Global displacement is at an all-time high. More than 70 million people around the world have been forced from their homes by wars, weather disasters, and other events.
Depressing as this statistic is, it’s another figure that renders a decisive blow to recovery efforts. An estimated 54% of the world’s population lacks a property title, deed, rental contract, or any other documentary proof for their most valuable assets: their homes and their land.
The result? Tens of millions of displaced people are left stranded, unable to prove that they owned or even lived in the homes they fled. Unable to prove this basic fact, families struggle to get back into their homes after a conflict, or to receive money to rebuild their homes post-disaster.
Hurricane Maria, which struck Puerto Rico in 2018, provides a salient example. After the storm, 60% of FEMA housing aid claims were denied; a primary reason was that claimants could not prove they owned their homes. In Yemen, an inability to return land confiscated during the 1994 war is a major contributor both to the Arab Spring and to the country’s ongoing war. In Colombia, millions cannot return to homes taken by the FARC, because they cannot prove they had once occupied those homes.
But all that may be changing.
Global smartphone penetration is at 41% and rising; our lives are becoming increasingly digitized. When we use services like Google Maps, Facebook, MPesa, and Uber, we generate evidence of where we go, what we purchase, and whom we interact with. And, crucially, start to accumulate evidence of where we live.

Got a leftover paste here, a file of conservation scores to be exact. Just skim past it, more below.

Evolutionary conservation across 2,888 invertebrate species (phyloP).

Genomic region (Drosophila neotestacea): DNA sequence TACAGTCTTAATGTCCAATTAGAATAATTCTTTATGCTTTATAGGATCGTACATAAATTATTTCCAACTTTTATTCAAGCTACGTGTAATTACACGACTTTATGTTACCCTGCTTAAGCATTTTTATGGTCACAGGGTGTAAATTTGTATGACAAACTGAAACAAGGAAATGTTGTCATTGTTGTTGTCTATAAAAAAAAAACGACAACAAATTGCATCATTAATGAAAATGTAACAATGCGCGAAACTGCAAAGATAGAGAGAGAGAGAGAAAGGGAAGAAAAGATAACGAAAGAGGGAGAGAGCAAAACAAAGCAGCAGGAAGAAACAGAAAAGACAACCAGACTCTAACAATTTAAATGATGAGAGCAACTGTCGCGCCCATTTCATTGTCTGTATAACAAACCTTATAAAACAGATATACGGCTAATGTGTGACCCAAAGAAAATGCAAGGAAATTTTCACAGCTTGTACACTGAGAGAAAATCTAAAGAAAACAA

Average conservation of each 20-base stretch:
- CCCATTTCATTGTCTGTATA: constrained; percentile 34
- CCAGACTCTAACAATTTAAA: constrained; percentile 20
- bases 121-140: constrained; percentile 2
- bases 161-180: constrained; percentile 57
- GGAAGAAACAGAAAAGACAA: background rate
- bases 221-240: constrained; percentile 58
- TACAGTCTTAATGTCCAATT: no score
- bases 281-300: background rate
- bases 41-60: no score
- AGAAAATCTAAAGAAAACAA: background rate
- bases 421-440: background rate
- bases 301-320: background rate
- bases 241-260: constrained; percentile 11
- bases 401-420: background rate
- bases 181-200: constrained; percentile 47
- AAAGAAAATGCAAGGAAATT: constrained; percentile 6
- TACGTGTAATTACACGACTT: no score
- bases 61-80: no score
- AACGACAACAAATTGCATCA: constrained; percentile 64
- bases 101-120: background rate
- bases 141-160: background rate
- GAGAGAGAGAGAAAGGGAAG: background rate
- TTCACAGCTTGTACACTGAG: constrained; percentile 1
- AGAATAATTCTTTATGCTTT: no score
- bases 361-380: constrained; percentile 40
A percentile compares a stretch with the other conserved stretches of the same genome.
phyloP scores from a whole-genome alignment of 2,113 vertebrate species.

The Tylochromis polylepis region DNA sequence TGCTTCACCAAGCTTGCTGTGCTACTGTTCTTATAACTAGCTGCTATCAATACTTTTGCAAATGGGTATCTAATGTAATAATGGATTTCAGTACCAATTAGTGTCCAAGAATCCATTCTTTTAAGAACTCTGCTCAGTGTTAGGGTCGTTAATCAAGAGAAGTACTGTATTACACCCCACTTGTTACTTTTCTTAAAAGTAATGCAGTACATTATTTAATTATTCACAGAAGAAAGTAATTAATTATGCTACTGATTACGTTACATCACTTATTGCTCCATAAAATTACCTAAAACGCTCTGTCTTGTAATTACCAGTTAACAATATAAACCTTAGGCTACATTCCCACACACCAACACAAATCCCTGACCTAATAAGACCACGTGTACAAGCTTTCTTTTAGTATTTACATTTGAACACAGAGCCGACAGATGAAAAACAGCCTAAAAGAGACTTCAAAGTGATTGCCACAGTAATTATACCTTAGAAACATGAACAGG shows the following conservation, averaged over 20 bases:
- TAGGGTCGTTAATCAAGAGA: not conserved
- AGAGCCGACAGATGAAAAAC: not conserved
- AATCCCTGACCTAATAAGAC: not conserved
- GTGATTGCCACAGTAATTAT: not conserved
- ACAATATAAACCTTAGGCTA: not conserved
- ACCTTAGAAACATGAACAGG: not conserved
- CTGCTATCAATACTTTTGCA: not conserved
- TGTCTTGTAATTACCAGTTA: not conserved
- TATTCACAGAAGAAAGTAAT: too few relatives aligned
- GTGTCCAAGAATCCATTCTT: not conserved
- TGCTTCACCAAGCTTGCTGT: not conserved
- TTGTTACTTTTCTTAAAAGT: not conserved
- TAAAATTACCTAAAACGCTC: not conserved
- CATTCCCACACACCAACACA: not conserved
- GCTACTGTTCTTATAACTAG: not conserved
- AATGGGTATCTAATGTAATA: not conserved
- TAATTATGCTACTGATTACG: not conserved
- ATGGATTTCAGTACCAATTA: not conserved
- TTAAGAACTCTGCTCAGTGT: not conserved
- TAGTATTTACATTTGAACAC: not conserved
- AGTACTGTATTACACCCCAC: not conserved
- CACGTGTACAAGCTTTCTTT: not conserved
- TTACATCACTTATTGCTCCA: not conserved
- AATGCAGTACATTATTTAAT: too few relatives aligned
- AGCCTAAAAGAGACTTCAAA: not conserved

Anyone who has created a heat map of their Google location history has probably been amused to see a bright red spot over their home, and likely over their place of work. A simple filtering by time of day can show where we sleep at night, over the course of years.
I tested this on myself by making a heat map of my Google location history for the years 2015 and 2016. The result: a bullseye over my then-home.
Don’t believe me? Try it yourself.
Social media data is another powerful form of evidence. Tagged photographs of the home, social media posts announcing a move or a purchase of a home, or even a simple matching of images from photographs, can provide ample evidence of where someone lives.
A recent survey showed that in Erbil, Iraq, 36% of internally displaced persons use social media to actively monitor the homes and land they left behind. These IDPs use sites like Facebook to share pictures and videos of their homes, exchange information on the status of the home they left behind, and even store and transmit any existing property documents.
Rideshare services, food delivery, and e-commerce apps are uniquely helpful because they prompt users to explicitly identify the location of their home. Amazon alternatives are booming in the developing world. Asia's e-commerce market grew by 25% last year, fueled largely by India, and African e-commerce giant Jumia became the continent's first unicorn - a tech startup that reaches a $1bn dollar market value - last year.
Mobile payment histories also provide a unique and critical piece of the puzzle: they can help distinguish whether an occupant is a renter, or an owner. Similar transfers at regular intervals could be evidence of rent or mortgage payments, depending on the recipient. On the other hand, payments for major home repairs, like a new roof or a fence, are likely indicators that the payor is an owner, not a renter.
Individually, these data points don’t mean much, but collectively they create a tapestry of evidence that can be used to prove things about ourselves, including where we live.